A resort fit for royals, the jewel in Klosters’ crown is Madrisa-Land above the village, where young beginners will love combining their first turns on skis with added fun features like a bouncy castle and tubing slope. For the rest of us, three short nursery slopes are served by an easy to use drag lift, with the longer ‘Barnet’ blue nearby to progress onto. There’s more over in the Parsen area, where favourites include the lovely long route from the Parsenhütte, which has chairlift links to three runs from Gotscnagrat.

Just under a third of the pistes here are blue, several of them connected by easily mastered T-Bars. Tschuggen - little hill - is as its name suggests, a gentle incline painted with sprawling blue trails. They’re all terrific for developing the basic skills, but #15 is a SNO favourite for cruisy curves, winding its way back to the village for a relaxed end of day ski. The hub of all activity for youngsters is the Kid’s Land in Inner Arosa, with games and magic carpets easing them into skiing in the most fun way possible. Confident first-weekers should set course for Hörnli, where a seriously long, broad, high altitude blue leads all the way back to Inner Arosa, and blue #11 is another lengthy descent from the Brüggerhorn all the way back to base. The gentle corners and steady steepness here keeps even those with two left feet firmly upright, and we can’t get enough of those views over glorious Graubünden.

Once you’ve graduated from the Bolgen nursery slope at the foot of the Jakobshorn, Davos makes easing onto the bigger slopes a wonderfully unhurried experience. Introducing ‘Slow Mountain’, the very first ‘slow and easy’ area in Europe: the Schatzalp is tucked away from the rest of the ski area on the north side of the valley, where you’ll find a set of steady blues. They’re just above treeline for an extra dose of sun and snow and link back to Davos Platz through the trees on the easy-going blue 7. For pint-sized ploughers, Rinerhorn Children’s land has a number of simple pistes to potter about on, as well as a mini course through a ‘witch’s forest’ that’ll drive imaginations wild.

Villars has upped the ante with its beginner programme, with easy-going groomers making the jump from bunny slope to blue even more of a breeze. For starters, there’s a short nursery run in the village – do the rounds with the drag lift there, before taking the mountain railway to the Bretaye area, where a bowl of cruisey blues served by more drag lifts await. The local ski schools (like British New Generation) use this as a meeting point – and when you’ve conquered the Bretaye blues, they’ll lead you onto slopes further afield (we love the one from Croix des Chaux above Gryon). At the end of lessons, the journey back from Bretaye is the broad, looping blue that winds its way over to Col de Soud, all the way to Villars – and nothing beats a confidence-boosting home run.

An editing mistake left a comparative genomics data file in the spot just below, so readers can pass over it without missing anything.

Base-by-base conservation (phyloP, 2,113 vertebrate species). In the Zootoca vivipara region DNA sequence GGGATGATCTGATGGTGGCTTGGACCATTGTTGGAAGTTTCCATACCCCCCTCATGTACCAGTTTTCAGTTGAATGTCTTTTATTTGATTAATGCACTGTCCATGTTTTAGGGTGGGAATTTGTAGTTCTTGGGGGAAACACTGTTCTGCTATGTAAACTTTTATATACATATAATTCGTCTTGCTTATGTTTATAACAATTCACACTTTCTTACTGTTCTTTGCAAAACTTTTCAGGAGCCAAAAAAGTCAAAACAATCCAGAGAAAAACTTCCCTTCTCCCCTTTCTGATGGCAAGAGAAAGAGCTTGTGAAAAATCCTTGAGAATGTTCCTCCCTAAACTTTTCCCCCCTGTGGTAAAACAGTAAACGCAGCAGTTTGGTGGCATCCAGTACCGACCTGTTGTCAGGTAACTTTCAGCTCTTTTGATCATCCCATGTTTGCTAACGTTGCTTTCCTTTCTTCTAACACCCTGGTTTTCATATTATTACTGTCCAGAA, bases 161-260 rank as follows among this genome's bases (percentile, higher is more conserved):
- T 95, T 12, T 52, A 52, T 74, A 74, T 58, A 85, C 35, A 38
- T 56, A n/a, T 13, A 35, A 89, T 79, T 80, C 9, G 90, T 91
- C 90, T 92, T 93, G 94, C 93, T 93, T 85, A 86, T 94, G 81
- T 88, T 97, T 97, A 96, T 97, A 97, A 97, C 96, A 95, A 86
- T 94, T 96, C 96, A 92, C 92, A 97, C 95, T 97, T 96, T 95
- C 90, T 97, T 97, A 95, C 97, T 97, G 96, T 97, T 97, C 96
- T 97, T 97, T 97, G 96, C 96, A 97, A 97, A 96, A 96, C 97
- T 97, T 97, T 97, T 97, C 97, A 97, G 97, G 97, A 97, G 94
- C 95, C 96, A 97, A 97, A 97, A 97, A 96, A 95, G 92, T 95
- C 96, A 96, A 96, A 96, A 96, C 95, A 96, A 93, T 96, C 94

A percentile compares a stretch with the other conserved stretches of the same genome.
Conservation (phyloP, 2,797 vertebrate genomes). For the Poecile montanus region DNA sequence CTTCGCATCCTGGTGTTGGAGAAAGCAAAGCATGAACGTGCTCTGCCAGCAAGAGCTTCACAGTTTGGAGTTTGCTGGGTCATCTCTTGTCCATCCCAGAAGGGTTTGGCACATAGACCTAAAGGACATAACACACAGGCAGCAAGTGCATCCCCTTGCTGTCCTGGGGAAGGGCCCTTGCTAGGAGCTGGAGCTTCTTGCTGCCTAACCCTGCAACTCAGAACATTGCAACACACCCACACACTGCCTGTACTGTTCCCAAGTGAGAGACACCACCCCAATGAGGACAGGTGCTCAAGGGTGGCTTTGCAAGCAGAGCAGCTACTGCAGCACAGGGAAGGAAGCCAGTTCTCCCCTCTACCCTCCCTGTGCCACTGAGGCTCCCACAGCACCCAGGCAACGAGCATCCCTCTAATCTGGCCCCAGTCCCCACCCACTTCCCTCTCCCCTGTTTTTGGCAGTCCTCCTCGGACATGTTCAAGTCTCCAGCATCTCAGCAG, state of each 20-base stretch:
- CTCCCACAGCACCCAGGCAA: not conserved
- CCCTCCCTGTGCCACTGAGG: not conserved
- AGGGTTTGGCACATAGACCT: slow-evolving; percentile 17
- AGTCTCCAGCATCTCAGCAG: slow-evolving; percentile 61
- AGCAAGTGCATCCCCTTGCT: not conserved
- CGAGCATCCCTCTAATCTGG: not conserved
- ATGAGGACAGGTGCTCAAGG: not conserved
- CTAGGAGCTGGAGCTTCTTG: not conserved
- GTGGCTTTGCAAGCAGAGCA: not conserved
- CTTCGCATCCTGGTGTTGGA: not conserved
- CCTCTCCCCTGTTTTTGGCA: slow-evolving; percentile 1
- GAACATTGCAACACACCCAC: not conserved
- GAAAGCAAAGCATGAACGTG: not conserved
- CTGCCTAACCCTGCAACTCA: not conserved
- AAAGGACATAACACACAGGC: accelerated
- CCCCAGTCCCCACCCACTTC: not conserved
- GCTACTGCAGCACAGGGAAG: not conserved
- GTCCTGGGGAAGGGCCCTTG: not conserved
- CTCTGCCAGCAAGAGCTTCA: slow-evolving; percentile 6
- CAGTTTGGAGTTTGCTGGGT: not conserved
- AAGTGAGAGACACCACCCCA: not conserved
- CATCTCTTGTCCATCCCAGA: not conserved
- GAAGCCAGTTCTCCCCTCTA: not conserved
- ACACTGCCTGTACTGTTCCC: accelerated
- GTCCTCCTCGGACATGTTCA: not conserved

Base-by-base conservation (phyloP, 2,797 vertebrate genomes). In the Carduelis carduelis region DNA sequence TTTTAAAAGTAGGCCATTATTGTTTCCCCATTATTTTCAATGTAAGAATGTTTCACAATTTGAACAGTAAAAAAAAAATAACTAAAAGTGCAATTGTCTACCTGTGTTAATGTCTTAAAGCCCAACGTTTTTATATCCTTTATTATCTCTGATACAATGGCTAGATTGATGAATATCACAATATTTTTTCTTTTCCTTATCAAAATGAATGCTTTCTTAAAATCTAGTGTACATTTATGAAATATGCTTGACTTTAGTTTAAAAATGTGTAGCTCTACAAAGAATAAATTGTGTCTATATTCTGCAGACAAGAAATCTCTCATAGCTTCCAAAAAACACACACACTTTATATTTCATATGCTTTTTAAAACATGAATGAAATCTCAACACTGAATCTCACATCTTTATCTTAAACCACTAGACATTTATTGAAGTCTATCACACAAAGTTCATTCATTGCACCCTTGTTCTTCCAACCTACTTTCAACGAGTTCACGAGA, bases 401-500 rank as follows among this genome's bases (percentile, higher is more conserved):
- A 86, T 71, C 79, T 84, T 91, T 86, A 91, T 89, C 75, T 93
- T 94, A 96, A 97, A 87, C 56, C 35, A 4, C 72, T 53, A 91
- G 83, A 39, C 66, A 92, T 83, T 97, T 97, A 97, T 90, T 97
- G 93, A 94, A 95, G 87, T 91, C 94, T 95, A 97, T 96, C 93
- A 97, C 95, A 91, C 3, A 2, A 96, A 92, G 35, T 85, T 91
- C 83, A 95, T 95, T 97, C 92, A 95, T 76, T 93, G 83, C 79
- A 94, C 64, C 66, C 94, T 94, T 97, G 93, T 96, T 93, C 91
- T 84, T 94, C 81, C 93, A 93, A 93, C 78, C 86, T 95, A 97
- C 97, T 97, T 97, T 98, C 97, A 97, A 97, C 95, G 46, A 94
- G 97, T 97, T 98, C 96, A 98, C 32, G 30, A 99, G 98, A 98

Learners are in for a treat here - the beginner zone at the Tracouet Lake is high, roomy and beautiful and they’ve put major investments into its magic carpets and child-sized lifts. When thighs need a break, little ones will have a hoot on the tubing slope here, while grown-ups opt for a vin chaud at the neighbouring Lake Bar. Over at Siviez, you’ll find more gentle terrain and a mini slalom, served by another novice lift. When the time comes, both beginner parks have nearby blues to roam and you can head further out to the pistes of Veysonnaz and Thyon, which are covered by the same Printse ski pass.

This gorgeous ski area’s made up of 3 mountains, with 40% of their slopes classified ‘easy’. In previous seasons, lift passes have been free for under nines (music to the ears if you’re bringing young learners), but those over the age limit can still save some pennies - Isenau has a charming cluster of sunny beginner runs, and there’s often cheaper ski pass available that covers just these if you’re spending your first days getting familiar with the area. Up here, above the tree line, the runs have a record of being sunlit and snowy - a combo which helps make the learning experience as smooth as possible. Bar Floriettaz and Restaurant Isenau are at hand when legs need a rest, and short gondola ride or a curvy blue (check if they still do torchlit descents there for a fabulous first week experience) take you back to the village. Elsewhere, the lengthy blues from Meilleret give you a taste of the treeline, with twists, turns and gradual drops or the glacier pass will take you up in the world to Scex Rouge, for short, high altitude slopes and gob-smacking views.

To learn to ski or snowboard in the very best Beginner Swiss resorts, choose from our list of Switzerland's top Beginner ski resorts.

All of these learner ski resorts have at some stage held titles like "best Beginner Swiss ski resort" or "best beginner snowboard resort in Switzerland", or been included in the winners lists of top novice ski resorts such as "top places to learn to ski in Switzerland".

This is the definitive list of the top ten best beginner Swiss ski resorts, but if you don't want to settle at Switzerland, have a look at our list of the Best Beginner Ski Resorts in the World.

Bringing together the finest facilties for learners in Europe and North America, it shows you where to find the ultimate places to learn to ski and snowboard on Earth.